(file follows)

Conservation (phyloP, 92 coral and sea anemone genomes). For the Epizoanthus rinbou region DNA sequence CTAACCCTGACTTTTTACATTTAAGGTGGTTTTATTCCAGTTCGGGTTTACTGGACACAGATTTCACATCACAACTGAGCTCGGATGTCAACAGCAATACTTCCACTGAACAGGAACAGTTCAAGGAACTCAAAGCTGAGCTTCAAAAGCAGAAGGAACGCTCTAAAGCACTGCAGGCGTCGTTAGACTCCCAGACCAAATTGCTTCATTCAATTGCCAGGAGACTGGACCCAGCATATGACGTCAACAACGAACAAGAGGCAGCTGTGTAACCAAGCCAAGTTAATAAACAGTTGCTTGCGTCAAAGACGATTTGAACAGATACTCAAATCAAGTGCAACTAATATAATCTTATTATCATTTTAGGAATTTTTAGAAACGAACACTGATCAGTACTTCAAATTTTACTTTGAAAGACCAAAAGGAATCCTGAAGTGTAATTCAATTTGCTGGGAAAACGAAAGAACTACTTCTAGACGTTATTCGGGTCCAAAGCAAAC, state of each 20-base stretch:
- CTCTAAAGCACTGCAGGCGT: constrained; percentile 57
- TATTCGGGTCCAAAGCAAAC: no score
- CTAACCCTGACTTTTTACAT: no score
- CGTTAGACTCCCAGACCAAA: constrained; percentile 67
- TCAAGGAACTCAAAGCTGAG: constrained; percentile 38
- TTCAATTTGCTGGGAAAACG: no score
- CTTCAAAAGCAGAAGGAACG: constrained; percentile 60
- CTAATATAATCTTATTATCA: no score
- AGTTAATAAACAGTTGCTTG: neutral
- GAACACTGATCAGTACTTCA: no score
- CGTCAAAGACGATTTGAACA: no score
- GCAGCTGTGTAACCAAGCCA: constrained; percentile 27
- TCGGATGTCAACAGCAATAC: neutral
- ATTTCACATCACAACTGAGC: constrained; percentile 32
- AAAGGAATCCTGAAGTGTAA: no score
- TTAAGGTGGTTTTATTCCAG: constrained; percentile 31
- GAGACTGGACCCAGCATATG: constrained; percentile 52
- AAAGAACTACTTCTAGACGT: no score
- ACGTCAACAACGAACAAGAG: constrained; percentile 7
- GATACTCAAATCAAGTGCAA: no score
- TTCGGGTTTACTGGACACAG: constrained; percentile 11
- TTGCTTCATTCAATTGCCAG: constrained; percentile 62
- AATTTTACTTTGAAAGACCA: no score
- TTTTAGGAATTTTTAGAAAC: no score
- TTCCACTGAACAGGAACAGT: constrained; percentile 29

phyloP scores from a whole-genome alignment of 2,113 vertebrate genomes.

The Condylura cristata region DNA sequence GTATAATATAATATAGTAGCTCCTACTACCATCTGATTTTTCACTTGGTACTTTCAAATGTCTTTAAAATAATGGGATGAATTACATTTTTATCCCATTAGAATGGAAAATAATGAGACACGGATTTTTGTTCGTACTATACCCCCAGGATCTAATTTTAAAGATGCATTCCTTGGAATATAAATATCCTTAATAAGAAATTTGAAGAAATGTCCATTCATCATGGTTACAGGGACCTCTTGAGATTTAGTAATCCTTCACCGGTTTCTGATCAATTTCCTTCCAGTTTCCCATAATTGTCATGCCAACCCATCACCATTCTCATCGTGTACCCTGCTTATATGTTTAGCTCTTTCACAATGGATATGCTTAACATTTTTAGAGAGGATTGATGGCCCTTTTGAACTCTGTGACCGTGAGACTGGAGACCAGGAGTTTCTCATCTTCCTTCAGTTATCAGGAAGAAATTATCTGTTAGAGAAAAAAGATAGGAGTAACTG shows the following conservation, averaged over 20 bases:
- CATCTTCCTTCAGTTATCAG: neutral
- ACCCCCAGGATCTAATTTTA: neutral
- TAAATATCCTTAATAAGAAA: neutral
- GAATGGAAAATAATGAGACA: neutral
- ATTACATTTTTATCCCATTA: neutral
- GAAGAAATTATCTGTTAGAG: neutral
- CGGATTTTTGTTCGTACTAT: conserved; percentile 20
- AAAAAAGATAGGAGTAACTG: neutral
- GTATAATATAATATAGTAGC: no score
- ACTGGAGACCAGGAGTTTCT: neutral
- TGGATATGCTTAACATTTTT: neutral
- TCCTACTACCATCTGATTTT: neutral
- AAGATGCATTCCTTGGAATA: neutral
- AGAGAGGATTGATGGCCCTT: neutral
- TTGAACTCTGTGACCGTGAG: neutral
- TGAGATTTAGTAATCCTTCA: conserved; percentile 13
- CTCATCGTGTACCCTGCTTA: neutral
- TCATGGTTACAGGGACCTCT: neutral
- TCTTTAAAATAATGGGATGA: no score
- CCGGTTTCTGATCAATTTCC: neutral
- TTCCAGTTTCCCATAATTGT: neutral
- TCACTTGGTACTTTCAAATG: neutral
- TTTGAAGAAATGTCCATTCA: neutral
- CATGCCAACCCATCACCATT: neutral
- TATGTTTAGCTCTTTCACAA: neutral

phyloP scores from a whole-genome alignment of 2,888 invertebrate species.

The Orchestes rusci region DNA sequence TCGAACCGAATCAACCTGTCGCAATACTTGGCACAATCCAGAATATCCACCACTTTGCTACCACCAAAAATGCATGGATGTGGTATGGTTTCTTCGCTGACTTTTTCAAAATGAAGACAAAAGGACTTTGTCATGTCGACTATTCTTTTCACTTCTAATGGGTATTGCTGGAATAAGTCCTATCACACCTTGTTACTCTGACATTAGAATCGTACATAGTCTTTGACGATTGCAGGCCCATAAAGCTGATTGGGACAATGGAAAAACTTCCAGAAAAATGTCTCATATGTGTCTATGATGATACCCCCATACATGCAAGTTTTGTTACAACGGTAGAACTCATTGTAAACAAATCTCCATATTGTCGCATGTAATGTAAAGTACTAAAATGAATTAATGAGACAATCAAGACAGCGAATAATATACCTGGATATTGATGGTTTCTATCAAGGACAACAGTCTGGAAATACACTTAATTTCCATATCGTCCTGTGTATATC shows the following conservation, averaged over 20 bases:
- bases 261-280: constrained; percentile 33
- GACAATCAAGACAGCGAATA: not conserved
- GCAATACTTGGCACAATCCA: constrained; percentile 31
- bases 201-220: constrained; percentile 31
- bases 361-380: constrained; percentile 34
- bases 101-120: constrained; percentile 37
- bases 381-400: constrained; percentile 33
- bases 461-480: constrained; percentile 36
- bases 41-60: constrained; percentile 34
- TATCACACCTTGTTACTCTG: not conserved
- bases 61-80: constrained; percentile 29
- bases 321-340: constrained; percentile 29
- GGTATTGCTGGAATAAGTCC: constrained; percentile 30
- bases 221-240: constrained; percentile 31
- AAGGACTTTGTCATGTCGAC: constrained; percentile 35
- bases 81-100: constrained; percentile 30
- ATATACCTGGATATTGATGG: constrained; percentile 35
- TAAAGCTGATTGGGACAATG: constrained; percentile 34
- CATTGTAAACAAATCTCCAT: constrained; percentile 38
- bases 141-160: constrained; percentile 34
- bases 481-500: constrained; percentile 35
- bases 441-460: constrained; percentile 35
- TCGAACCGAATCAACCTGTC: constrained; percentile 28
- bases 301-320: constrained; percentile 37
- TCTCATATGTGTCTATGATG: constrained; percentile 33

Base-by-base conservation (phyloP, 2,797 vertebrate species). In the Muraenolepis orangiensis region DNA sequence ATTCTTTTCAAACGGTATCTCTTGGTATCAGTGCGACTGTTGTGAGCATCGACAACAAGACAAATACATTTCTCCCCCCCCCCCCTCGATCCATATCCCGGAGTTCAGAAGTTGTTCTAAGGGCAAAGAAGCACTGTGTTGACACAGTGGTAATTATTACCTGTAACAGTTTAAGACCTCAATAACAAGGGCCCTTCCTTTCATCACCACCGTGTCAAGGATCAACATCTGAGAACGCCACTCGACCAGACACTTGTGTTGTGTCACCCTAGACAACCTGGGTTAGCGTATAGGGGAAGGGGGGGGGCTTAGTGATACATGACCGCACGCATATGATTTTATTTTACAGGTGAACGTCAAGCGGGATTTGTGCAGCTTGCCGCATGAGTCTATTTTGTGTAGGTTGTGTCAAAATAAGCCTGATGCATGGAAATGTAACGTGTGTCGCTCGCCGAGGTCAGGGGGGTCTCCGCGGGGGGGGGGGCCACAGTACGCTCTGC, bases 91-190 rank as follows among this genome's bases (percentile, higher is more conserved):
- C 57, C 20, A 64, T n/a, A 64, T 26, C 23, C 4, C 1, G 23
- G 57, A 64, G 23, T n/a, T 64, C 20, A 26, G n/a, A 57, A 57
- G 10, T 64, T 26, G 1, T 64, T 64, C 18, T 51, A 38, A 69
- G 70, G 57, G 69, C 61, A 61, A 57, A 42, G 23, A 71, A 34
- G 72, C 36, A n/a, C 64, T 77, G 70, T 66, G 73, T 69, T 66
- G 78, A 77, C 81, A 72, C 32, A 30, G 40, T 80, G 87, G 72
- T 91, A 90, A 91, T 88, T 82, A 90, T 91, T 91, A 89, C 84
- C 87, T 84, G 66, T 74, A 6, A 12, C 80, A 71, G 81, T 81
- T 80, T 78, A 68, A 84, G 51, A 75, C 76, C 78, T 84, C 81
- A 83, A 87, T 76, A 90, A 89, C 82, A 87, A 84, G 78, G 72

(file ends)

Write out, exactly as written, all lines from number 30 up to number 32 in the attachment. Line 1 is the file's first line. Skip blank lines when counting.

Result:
- ACCCCCAGGATCTAATTTTA: neutral
- TAAATATCCTTAATAAGAAA: neutral
- GAATGGAAAATAATGAGACA: neutral